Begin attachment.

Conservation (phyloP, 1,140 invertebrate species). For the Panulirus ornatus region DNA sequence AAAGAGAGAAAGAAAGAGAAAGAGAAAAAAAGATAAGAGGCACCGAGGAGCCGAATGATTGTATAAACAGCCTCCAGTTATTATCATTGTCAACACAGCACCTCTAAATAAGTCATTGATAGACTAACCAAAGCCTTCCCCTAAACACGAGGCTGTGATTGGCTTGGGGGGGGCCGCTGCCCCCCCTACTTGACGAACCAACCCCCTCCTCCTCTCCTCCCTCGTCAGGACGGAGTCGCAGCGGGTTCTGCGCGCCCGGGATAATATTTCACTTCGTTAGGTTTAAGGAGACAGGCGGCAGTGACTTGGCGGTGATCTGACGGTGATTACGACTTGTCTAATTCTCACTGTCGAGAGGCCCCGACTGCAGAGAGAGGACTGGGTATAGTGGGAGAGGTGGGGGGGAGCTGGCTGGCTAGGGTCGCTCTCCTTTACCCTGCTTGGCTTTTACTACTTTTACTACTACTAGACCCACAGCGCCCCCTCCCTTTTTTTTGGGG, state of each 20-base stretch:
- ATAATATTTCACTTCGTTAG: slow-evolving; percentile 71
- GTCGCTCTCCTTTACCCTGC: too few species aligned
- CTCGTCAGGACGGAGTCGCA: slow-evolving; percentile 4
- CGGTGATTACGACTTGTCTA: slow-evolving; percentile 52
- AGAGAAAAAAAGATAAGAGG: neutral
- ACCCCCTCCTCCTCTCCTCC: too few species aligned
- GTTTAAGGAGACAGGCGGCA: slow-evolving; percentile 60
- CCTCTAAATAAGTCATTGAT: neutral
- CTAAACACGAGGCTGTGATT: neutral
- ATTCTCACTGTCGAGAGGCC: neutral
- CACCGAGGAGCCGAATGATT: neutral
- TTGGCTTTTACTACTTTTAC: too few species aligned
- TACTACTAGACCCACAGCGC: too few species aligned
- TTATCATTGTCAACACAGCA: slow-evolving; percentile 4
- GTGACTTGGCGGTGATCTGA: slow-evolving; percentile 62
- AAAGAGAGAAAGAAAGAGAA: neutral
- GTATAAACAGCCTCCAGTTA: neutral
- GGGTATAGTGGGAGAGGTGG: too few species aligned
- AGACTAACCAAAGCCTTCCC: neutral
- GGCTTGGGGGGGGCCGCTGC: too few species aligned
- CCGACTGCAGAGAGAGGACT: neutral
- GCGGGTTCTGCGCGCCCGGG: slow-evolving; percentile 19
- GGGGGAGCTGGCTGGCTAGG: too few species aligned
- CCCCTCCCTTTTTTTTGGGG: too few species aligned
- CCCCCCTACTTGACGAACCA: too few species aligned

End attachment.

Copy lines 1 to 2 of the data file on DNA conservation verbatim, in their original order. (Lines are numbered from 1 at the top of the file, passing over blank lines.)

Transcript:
Conservation (phyloP, 1,140 invertebrate species). For the Panulirus ornatus region DNA sequence AAAGAGAGAAAGAAAGAGAAAGAGAAAAAAAGATAAGAGGCACCGAGGAGCCGAATGATTGTATAAACAGCCTCCAGTTATTATCATTGTCAACACAGCACCTCTAAATAAGTCATTGATAGACTAACCAAAGCCTTCCCCTAAACACGAGGCTGTGATTGGCTTGGGGGGGGCCGCTGCCCCCCCTACTTGACGAACCAACCCCCTCCTCCTCTCCTCCCTCGTCAGGACGGAGTCGCAGCGGGTTCTGCGCGCCCGGGATAATATTTCACTTCGTTAGGTTTAAGGAGACAGGCGGCAGTGACTTGGCGGTGATCTGACGGTGATTACGACTTGTCTAATTCTCACTGTCGAGAGGCCCCGACTGCAGAGAGAGGACTGGGTATAGTGGGAGAGGTGGGGGGGAGCTGGCTGGCTAGGGTCGCTCTCCTTTACCCTGCTTGGCTTTTACTACTTTTACTACTACTAGACCCACAGCGCCCCCTCCCTTTTTTTTGGGG, state of each 20-base stretch:
- ATAATATTTCACTTCGTTAG: slow-evolving; percentile 71